Lucas added that there is little that determines a woman’s life and career trajectory more than whether she can prevent and plan pregnancies. She said that abortion restrictions hamper the nation’s talent mobility, diminish workforce participation, depress earning potential and can even drive families into poverty.
“I’m hopeful this movement puts pressure on business and civic leaders to see that restricting abortion access is not just a moral or social issue, it is an economic issue,” she told TechCrunch.
Already, the reversal of Roe v. Wade is making waves throughout the startup and venture ecosystem.
Founders situated in blue cities within red states are looking at relocating themselves and their workers to places that support reproductive rights. Meanwhile, women’s healthcare startups are gearing up for a battle as they seek to continue offering reproductive health services. Investors are starting to ponder how due diligence and ESG criteria will change, with some noting that much-needed innovation in reproductive healthcare is bound to occur.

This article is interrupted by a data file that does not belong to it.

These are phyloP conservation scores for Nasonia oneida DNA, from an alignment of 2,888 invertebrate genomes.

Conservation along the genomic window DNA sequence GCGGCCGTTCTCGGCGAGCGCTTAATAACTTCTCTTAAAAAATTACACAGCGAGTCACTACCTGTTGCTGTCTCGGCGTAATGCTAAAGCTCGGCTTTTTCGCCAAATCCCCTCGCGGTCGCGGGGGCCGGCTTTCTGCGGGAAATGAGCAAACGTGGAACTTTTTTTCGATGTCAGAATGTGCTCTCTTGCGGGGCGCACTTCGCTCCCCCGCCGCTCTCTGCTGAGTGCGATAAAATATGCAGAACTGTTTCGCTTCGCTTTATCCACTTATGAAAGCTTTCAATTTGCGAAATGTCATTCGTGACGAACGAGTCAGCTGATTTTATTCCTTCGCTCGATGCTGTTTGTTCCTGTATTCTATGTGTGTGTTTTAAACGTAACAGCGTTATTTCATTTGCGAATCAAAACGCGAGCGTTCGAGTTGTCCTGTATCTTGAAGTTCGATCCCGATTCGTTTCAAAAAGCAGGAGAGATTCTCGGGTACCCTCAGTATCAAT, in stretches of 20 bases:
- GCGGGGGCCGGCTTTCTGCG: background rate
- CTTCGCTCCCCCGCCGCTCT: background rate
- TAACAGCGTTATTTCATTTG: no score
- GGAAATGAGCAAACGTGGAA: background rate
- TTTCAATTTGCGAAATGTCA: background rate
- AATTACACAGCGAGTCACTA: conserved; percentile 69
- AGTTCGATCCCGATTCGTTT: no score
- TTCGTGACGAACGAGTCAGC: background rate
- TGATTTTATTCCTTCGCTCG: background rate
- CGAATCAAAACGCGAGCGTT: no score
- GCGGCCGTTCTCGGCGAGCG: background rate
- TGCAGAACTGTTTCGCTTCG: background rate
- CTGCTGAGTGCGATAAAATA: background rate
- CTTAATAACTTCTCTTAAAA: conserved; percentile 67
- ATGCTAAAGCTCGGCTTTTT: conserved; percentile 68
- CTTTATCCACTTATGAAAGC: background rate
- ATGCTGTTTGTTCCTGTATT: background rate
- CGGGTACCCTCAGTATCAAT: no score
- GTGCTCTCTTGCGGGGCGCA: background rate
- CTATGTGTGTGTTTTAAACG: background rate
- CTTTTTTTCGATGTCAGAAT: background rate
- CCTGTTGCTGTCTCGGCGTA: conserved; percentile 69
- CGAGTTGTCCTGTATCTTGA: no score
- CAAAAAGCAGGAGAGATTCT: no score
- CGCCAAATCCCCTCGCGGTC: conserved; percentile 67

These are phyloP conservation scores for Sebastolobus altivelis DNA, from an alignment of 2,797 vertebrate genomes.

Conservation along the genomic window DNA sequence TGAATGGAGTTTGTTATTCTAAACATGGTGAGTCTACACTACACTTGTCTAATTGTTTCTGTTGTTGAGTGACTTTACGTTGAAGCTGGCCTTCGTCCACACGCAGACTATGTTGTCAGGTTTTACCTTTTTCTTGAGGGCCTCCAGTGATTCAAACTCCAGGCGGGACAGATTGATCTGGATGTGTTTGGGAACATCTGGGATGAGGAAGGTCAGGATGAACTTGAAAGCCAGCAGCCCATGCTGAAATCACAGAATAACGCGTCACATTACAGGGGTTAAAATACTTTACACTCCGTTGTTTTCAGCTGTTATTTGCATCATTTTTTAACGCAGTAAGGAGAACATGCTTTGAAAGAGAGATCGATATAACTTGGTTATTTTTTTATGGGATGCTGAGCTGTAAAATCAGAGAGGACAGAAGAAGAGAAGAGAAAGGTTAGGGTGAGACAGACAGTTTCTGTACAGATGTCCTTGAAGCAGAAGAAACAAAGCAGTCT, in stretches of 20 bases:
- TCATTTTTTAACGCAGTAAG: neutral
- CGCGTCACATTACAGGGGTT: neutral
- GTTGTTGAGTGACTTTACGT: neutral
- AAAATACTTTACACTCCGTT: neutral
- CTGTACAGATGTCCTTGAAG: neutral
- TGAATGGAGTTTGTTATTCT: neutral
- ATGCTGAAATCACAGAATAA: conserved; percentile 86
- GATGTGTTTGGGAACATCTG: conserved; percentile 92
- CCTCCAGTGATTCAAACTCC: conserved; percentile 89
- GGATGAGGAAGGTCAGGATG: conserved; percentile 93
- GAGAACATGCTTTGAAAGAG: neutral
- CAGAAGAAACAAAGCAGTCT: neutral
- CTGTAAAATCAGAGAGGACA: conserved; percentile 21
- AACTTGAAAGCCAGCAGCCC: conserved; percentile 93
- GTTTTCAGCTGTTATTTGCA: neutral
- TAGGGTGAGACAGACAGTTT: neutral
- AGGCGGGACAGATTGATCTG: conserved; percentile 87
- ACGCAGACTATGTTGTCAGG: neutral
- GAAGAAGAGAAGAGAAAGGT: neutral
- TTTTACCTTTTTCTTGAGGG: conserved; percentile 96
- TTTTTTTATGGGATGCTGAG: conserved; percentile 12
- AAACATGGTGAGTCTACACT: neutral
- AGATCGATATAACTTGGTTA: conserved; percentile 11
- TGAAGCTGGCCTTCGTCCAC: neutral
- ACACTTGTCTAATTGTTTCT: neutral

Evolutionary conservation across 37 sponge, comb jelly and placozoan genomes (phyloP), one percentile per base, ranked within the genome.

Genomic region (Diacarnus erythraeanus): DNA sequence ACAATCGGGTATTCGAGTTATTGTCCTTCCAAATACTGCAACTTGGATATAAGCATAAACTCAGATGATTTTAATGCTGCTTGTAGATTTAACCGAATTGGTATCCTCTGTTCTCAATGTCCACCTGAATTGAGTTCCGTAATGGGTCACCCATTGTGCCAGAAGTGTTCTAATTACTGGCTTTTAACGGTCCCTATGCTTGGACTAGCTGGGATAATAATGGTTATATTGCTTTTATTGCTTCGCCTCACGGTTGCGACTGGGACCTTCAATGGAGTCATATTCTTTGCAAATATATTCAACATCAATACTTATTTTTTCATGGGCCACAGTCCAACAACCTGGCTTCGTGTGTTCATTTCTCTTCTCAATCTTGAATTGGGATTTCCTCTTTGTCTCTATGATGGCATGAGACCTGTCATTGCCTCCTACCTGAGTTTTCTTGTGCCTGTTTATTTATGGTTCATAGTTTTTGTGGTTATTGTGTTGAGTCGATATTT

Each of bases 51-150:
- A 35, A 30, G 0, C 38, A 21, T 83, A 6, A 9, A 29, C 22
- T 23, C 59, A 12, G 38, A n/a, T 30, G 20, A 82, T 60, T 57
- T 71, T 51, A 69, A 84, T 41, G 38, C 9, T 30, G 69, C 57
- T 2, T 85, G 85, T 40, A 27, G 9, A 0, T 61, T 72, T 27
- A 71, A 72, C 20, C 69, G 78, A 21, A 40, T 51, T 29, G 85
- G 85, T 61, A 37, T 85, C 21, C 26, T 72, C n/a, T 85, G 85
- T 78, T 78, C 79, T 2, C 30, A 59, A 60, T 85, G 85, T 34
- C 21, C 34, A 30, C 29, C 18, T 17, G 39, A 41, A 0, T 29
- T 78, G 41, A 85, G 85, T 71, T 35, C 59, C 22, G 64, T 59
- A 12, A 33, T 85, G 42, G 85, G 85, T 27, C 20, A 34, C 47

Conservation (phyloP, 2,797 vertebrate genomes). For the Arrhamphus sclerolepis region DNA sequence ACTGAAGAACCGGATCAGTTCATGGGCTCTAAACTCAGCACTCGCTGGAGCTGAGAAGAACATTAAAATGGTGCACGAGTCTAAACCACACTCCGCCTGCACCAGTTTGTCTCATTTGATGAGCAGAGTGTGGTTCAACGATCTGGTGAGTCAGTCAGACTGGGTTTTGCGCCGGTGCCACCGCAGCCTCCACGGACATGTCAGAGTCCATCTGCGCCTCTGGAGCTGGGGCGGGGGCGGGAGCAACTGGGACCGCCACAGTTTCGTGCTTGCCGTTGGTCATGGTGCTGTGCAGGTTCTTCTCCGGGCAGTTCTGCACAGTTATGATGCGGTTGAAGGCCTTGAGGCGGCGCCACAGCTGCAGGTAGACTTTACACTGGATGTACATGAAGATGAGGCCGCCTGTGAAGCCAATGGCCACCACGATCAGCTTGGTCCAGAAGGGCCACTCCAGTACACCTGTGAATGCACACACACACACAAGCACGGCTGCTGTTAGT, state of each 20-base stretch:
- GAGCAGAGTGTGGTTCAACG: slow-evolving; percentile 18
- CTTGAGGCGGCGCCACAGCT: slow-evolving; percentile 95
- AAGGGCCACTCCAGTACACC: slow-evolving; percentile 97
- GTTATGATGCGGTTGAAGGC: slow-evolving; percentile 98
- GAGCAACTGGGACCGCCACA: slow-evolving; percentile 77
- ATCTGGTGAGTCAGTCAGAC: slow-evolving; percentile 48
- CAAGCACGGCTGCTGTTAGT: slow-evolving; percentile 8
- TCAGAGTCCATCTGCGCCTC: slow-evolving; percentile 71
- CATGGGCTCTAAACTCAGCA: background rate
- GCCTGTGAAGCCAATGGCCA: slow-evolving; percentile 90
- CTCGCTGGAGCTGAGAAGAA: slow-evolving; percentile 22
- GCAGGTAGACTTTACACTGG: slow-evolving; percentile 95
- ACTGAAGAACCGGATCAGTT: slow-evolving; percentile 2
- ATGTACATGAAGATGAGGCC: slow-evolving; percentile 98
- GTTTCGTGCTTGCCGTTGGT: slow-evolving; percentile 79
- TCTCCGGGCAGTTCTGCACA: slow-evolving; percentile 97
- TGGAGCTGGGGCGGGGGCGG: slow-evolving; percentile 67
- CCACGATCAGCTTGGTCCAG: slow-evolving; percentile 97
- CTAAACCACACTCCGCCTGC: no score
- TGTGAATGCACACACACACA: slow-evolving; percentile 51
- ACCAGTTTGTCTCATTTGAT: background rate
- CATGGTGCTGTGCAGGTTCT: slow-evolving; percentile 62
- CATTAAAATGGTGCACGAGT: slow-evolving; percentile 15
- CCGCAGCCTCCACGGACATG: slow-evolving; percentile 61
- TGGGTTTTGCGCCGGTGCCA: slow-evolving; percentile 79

“We have an opportunity to stand together as an industry to make a statement,” Pitts said. “People have been afraid to speak up. This coalition gives them the opportunity to speak up as one voice and not be separated and therefore exposed and afraid of the potential backlash.”
VCs for Repro is a commitment to use social and cultural resources to incite discussions and action rather than a promise to allocate economic capital. That’s significant, too, because it foregrounds that venture is more than just the bottom line. New key players within the industry see silence as unsuitable at this moment in U.S. history.